I suspect that most all of us now are familiar with the infamous statistic that over 80 percent of evangelical Christians voted for Trump and most of them even today continue to support him. It is very difficult to understand and come to terms with the fact that the Christian voting bloc is in large part responsible for electing a narcissistic president who gives us no shred of hope that he cares one iota for the common good. And unless more congregations committed to the common good emerge it is quite possible that Christians will be more of a hindrance than a help in seeing God’s kingdom come and Gods will be done on earth as it is heaven. Unless the church is committed to both works of mercy and works of restorative, social justice, then the church is not being the church.
The Apostle Paul, who wrote a big chunk of what came to be called the Christian (New) Testament, believed the church is called by God to give the world a foretaste and preview of the kingdom of God/God’s new creation, and in essence be the first installment of that kingdom — a kingdom that is better described as God’s kin-dom, because it is so radically different than the kingdoms of this world. Paul and other early Christ followers envisioned a world organized not around the policies and practices of comparison and competition, but rather, a just world of equality and mutuality where all are included and no one is tossed aside. A world where exceptionalism does not exist.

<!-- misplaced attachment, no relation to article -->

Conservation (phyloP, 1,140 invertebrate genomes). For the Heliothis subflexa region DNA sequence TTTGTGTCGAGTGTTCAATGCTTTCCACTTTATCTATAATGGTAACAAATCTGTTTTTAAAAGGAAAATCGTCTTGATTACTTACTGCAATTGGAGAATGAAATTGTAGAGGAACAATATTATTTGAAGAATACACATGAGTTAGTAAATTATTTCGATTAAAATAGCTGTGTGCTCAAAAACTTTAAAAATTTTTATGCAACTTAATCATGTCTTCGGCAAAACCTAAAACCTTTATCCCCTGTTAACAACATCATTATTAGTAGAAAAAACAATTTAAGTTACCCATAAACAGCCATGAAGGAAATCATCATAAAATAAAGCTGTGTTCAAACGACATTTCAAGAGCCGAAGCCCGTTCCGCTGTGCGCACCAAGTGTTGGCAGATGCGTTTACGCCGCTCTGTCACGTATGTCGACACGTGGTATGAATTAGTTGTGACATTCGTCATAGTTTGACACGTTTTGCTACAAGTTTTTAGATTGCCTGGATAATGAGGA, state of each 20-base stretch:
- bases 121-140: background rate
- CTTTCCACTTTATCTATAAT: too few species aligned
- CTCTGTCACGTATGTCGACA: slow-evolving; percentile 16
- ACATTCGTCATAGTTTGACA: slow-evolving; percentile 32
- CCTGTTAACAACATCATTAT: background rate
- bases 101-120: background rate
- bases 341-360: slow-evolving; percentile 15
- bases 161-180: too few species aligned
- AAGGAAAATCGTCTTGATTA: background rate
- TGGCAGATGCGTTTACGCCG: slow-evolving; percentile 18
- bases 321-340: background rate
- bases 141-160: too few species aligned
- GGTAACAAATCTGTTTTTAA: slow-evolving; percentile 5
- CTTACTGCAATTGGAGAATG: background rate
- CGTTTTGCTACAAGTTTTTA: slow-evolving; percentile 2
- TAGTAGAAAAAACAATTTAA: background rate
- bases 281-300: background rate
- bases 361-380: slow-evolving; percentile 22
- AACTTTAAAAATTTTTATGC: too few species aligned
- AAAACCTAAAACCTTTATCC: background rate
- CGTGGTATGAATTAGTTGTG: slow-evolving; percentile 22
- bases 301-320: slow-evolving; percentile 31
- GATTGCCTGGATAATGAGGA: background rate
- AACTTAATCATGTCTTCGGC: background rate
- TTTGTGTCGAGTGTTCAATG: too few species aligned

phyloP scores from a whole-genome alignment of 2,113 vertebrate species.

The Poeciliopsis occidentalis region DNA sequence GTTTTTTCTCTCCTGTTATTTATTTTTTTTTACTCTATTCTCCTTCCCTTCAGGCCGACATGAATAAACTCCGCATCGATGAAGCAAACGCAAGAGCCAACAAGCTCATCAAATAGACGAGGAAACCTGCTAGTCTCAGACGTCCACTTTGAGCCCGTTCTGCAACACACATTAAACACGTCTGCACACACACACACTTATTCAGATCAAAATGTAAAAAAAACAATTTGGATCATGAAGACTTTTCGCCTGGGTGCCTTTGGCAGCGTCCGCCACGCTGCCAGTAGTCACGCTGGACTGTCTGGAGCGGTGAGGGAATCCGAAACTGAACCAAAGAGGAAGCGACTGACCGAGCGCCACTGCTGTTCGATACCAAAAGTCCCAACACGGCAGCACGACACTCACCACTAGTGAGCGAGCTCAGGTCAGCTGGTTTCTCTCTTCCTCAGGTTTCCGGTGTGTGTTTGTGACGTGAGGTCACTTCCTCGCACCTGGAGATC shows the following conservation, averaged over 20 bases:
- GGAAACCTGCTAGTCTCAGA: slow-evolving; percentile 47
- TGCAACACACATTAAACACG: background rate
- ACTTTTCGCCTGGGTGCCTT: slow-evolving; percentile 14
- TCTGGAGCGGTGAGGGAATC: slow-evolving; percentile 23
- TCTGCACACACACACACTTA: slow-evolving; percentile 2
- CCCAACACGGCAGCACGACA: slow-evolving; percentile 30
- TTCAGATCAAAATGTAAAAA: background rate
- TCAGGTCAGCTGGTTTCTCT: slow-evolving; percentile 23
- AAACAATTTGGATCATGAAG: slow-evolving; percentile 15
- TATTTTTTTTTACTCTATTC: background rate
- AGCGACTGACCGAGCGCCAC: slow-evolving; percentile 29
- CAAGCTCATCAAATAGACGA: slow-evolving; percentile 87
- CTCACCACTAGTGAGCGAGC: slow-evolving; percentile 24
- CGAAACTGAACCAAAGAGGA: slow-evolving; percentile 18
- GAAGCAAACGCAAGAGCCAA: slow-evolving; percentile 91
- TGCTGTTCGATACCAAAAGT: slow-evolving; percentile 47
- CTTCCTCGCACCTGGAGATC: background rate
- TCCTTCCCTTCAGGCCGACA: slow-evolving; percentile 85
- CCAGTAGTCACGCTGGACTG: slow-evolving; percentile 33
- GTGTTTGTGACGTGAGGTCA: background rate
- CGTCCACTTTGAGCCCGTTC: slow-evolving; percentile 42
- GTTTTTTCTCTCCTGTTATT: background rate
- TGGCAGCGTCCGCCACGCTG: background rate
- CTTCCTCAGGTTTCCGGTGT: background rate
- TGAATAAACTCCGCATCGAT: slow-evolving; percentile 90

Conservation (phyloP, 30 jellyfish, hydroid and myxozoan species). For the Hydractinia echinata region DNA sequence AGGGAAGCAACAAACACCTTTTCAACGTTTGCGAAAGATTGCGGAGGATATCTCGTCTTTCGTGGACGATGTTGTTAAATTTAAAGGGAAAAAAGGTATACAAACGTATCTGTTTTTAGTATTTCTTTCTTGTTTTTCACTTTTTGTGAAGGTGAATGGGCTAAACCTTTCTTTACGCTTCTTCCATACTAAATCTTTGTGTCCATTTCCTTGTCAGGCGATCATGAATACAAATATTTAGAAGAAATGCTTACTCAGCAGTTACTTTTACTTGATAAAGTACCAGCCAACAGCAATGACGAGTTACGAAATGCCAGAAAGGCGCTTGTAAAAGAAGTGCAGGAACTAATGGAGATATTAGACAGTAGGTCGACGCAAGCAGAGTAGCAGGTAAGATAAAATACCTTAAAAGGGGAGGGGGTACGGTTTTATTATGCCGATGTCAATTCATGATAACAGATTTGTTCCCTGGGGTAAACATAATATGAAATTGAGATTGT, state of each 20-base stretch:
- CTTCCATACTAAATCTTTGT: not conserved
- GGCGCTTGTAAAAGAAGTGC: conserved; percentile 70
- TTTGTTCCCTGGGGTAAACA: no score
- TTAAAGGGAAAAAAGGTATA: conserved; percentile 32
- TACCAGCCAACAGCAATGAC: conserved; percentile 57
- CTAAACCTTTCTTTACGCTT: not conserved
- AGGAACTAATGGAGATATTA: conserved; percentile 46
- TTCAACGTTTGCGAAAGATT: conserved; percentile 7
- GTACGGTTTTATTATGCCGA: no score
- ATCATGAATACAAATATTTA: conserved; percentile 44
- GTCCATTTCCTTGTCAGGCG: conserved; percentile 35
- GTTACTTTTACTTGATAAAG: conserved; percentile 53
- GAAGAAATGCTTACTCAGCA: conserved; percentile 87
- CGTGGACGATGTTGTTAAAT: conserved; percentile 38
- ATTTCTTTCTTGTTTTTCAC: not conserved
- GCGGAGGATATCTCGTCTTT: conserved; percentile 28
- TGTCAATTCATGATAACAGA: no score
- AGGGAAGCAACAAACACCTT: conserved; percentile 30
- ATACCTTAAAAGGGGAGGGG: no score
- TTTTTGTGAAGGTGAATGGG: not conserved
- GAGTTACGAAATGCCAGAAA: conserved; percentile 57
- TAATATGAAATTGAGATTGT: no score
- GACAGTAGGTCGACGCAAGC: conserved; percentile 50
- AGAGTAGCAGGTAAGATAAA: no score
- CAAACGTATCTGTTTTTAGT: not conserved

Paul described the Spirit of Christ who indwells the church and to whom the church belongs both as a “deposit” (2 Cor. 1:22; 5:5; Eph. 1:14) and “first fruits” (Rom. 8:23) of what is to come. Paul wanted the church to be a microcosm of God’s macrocosmic dream and will for the whole world. Paul believed that a local church, a local gathering of Christ followers could live out in a particular place in a particular community what God wants and wills for the world globally and universally.
In his first letter to the Corinthians Paul emphasizes that every member of the community is gifted and while the various gifts serve various functions all the gifts are for the purpose of the common good: “To each is given the manifestation of the Spirit for the common good” (12:7). Paul even goes on to argue in that passage in 12:14-26 that those who seem to be of lesser value in the functioning of the body, God deems of utmost importance, even bestowing on them more honor. God turns our value system upside down. This is why Jesus gave special preference to the poor, the downtrodden, the sick, the mentally and physically challenged, and those excluded and put down by those in power.
Luke apparently shared a similar vision of the church. In the account of Pentecost in Acts 2 the Spirit of Christ fills the gathered group of Christ followers enabling them to communicate the good news in the various languages of the known world. Everyone hears the good news in their native tongue. Luke interprets this event as the beginning of the fulfillment of God’s dream for the world, when the Spirit is poured out on all flesh, all humankind. In that day the Spirit empowers everyone — young and old, men and women, people of all nationalities — everyone drinks of the Spirit who shapes them into a counter-cultural community.